How to create a plain-language summary of a clinical study
The disconnect between healthcare professionals and patients is sometimes disconcerting. Health Care Organisations make informed decisions for their patients after weighing up the available medical knowledge.
This information, however, is often presented in a format laden with technical jargon. Patients on the receiving end are left struggling to understand what the latest research findings mean for their treatment. Even healthcare professionals (HCPs) are not always able to simplify the message enough for patients to understand.
This is why the European Medicines Agency (EMA) now requires Plain Language Summaries (PLS) alongside the full text of all clinical trials. A PLS captures the essence of a complex research study using accessible language. In this article, we share valuable tips for crafting a clear, helpful PLS.
What is a plain language summary?
A Plain Language Summary explains the who, what, when, where and why of a study. This information must be simplified so that any audience member can understand it, from patient to medical professional to policy-maker.
A plain language summary helps HCPs and clinicians quickly, clearly and fully comprehend and communicate the outcomes of the studies. This form of rhetoric reduces barriers to the understanding of scientific and medical information.
The importance of writing in plain language
The audience for a PLS is unlikely to include subject-matter experts. A PLS needs to be written without specialized jargon and use lay language instead. Thanks to PLS, the study findings can be shared widely. By choosing accessible language the PLS makes the outcome of a study understandable to the public. The goal of any plain language summary is always to increase accessibility.
Why is a plain-language summary necessary?
A successful PLS makes a medical study more accessible; this approach contributes to increasing public engagement and trust. The better the public understands the aims and results of a study, the more invested they will be in the outcomes of current and future research.
The EMA requirement to supply a plain-language summary alongside more complex trial data reflects the public’s right to understand scientific advancement and benefits. The European Union Clinical Trials Regulation (CTR) 536/2014, requires sponsors of trials conducted in EU countries to publish summaries of their studies and findings in language understandable by non-experts.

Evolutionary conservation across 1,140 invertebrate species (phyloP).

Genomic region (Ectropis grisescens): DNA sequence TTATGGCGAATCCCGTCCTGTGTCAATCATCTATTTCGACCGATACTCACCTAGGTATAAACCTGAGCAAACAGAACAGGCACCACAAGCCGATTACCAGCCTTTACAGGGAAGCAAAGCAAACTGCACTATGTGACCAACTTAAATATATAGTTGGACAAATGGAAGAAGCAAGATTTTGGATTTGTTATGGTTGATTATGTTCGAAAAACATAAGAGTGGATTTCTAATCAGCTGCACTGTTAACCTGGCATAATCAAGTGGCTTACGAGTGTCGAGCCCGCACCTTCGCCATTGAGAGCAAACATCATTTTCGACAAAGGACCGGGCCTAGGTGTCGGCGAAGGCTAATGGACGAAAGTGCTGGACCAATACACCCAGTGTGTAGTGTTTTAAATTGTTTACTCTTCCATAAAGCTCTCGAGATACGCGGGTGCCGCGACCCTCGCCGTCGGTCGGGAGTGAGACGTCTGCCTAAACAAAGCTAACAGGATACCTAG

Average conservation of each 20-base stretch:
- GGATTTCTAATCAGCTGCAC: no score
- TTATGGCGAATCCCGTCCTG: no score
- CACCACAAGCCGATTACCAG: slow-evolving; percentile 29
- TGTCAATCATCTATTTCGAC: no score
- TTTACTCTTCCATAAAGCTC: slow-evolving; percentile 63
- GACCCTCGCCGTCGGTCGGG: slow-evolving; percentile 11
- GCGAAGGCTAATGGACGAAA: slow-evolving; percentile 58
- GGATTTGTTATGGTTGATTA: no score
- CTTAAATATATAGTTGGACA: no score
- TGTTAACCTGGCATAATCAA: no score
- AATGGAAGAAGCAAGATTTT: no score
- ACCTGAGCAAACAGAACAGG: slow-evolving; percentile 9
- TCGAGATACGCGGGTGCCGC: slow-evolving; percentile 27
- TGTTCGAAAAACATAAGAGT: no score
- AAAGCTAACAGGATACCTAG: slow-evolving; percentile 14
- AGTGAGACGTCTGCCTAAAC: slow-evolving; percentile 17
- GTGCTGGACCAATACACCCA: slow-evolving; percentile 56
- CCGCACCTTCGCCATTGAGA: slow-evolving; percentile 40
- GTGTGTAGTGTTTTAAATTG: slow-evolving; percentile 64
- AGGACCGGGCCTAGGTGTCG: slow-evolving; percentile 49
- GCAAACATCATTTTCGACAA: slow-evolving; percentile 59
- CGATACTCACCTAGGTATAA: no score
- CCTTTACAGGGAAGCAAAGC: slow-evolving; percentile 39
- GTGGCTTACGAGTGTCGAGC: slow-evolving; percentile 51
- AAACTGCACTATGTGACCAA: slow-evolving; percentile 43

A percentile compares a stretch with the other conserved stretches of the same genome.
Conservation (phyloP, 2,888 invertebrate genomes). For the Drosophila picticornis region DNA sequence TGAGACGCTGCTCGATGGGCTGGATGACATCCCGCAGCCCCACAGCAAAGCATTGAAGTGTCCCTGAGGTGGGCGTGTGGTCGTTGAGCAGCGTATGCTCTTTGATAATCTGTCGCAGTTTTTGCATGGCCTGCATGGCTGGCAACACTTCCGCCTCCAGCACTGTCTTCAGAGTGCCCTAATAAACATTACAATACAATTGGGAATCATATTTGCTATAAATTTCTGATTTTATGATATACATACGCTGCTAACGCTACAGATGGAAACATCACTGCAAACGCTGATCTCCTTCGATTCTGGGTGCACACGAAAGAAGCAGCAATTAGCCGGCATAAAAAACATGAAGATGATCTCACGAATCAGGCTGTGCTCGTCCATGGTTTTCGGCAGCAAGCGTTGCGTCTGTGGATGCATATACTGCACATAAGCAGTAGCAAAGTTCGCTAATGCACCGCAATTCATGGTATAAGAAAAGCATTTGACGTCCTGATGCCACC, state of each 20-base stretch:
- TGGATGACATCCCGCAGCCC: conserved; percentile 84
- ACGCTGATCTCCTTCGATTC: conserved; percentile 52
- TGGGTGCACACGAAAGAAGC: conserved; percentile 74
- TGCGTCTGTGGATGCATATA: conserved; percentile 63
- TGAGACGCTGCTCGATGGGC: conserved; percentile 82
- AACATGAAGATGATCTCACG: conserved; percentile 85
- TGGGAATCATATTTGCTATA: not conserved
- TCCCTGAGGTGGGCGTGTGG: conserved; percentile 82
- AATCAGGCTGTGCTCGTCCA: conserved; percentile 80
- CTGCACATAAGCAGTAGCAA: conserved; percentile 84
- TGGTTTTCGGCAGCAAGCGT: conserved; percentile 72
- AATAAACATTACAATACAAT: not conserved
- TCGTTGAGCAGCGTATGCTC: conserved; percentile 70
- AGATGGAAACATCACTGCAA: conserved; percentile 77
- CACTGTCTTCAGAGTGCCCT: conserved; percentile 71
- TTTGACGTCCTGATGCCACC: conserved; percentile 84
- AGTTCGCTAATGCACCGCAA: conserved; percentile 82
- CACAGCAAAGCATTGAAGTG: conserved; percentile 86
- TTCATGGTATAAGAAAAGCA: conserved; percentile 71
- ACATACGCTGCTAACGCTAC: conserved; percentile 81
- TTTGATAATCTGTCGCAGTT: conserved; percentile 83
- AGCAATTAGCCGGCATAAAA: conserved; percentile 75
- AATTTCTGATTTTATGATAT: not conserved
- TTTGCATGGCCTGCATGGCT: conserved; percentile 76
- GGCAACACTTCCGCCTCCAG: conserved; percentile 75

For a PLS to have the highest possible impact, the language must be carefully chosen to suit the audience.
Downsides to a plain language summary
Despite the emerging popularity of the PLS, there are still a few disadvantages to this form of communication. The text-only format will not appeal to visual learners and will have limited impact among audiences who do not speak the language in which it is written. Infographics might prove more useful for international communication.
A plain language summary may deal with research around a niche field or product but it is crucial that the information remains accurate and transparent. The writing should always be in a format which best serves the intended audience.
How to tailor a PLS to the target audience
The first step in creating a PLS – before even beginning to write it – is to understand the audience. This insight will give your work clarity and purpose making the PLS more informative and compelling.
The audience determines the word choice, tone of voice, linguistic complexity, focus and circulation of the PLS. If the dense medical jargon is not adjusted for a lay audience, the summary will not accomplish its goal.
Checklist for a good PLS:
- Use a good template for consistency
- Use readability tools to keep the language clear
- Double check all information and data for accuracy
- Watch out for bias — relay the information neutrally, factually and impartially, equipping your audience to draw their own conclusions
- Use writing tools and resources
Get feedback if possible
It is helpful to ask a focus group or trial participant to read the draft PLS, or to send the draft to a small portion of the wider community to get their feedback before finalising and disseminating the text. Their responses will help determine what works and what is unclear for the chosen target audience.
How to make the information captivating
Last but not least, once the quality and accuracy of the PLS has been checked, it is essential to make sure the PLS is compelling.
There’s no point in writing a detailed PLS if no one is interested in reading it. It needs to hold the audience’s attention so that HCPs, patients and regulatory agencies see it, read it and remember its contents.
Here at SciencePOD, our PLS experts convey the most complex information in an accessible, compelling manner. We offer free consultations so get in touch and start your content creation journey with us.